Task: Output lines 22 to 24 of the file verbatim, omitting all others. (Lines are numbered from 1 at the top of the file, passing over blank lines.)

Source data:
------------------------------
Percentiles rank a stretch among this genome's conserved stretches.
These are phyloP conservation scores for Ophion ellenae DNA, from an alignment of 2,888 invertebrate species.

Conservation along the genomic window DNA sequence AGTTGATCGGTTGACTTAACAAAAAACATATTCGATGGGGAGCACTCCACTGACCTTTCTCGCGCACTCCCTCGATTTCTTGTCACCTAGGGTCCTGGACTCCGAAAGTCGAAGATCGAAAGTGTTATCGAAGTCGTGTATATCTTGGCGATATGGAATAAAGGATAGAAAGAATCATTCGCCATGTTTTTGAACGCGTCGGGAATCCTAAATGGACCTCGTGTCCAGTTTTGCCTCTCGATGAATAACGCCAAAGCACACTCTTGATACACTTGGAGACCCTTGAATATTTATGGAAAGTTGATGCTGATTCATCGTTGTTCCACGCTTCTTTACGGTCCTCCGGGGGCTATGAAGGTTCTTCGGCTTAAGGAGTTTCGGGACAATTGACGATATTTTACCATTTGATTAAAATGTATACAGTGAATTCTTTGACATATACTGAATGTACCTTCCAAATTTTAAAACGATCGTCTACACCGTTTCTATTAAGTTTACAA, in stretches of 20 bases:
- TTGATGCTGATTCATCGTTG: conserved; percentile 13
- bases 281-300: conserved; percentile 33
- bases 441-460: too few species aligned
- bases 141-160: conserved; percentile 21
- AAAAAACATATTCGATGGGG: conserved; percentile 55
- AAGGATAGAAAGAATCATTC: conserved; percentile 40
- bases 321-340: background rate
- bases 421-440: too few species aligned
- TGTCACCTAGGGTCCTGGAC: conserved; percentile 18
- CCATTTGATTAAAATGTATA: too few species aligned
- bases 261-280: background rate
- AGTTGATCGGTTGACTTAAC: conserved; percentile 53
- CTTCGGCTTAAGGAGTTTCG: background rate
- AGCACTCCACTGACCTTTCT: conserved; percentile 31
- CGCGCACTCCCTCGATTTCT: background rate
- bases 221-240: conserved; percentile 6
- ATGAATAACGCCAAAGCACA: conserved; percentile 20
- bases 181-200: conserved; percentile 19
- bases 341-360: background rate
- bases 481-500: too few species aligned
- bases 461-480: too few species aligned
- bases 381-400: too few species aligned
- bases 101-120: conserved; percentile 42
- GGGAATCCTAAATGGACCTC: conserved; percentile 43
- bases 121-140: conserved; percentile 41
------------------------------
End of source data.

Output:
- bases 341-360: background rate
- bases 481-500: too few species aligned
- bases 461-480: too few species aligned